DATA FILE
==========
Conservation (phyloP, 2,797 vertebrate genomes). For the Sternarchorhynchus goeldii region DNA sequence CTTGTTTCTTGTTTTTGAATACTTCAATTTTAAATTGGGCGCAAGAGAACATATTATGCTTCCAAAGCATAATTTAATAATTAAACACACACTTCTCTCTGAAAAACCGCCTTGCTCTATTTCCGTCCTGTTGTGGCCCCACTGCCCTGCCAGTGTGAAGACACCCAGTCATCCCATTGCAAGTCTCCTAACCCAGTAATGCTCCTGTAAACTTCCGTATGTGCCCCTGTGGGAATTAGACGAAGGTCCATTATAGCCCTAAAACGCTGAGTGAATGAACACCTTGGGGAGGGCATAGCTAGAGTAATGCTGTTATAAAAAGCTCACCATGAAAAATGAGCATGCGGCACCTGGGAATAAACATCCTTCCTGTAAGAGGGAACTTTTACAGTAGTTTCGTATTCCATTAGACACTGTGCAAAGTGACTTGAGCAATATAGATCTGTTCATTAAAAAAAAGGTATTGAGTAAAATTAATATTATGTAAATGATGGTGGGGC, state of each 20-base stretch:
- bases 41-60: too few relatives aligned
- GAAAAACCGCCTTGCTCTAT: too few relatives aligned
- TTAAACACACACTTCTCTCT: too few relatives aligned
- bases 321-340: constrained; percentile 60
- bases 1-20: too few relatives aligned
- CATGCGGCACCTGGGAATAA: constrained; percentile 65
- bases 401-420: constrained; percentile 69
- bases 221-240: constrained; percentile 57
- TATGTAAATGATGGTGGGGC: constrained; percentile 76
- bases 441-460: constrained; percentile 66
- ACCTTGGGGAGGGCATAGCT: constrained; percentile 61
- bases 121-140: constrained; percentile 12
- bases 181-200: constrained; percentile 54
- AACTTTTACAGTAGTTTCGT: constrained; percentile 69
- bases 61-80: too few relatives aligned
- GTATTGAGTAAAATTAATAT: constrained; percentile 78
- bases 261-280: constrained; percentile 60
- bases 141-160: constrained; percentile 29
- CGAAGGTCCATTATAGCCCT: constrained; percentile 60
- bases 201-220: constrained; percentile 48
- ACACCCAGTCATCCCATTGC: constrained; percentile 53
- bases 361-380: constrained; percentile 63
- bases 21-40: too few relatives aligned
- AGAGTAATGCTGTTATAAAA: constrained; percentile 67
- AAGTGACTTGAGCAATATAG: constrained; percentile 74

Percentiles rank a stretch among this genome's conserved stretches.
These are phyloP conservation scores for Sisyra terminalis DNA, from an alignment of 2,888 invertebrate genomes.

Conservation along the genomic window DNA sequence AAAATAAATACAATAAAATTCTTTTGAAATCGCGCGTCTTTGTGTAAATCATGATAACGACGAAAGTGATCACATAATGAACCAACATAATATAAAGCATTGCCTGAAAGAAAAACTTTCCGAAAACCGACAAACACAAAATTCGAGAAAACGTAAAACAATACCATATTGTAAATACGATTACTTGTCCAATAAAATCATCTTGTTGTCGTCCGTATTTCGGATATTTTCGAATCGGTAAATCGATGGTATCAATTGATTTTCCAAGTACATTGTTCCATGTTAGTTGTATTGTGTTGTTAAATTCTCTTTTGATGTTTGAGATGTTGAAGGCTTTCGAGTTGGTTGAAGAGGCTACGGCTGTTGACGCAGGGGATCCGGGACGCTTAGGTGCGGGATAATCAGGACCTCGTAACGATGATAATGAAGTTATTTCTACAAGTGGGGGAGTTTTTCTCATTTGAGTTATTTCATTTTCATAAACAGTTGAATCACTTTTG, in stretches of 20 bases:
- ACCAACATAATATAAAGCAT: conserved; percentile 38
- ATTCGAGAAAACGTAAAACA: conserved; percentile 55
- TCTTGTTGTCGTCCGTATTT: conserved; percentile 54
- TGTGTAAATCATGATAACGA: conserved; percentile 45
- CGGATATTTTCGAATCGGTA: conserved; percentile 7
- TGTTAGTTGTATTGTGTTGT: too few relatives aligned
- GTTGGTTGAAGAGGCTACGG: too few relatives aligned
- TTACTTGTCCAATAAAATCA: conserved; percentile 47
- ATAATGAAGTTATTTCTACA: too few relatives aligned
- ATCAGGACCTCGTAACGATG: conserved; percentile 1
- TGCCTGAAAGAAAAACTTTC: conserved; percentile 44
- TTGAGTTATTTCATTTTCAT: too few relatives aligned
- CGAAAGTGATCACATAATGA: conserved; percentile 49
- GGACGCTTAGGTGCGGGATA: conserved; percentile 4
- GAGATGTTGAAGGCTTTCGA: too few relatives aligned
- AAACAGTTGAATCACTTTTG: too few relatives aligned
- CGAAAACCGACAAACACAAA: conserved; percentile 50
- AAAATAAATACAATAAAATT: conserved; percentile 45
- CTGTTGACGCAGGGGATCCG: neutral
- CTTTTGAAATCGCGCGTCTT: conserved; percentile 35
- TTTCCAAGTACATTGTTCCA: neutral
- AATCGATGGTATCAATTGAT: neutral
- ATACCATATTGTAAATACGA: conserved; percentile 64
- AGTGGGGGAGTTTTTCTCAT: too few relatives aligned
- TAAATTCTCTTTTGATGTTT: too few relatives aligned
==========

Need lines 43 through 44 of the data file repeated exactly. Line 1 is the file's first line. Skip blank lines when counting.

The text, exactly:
- GGACGCTTAGGTGCGGGATA: conserved; percentile 4
- GAGATGTTGAAGGCTTTCGA: too few relatives aligned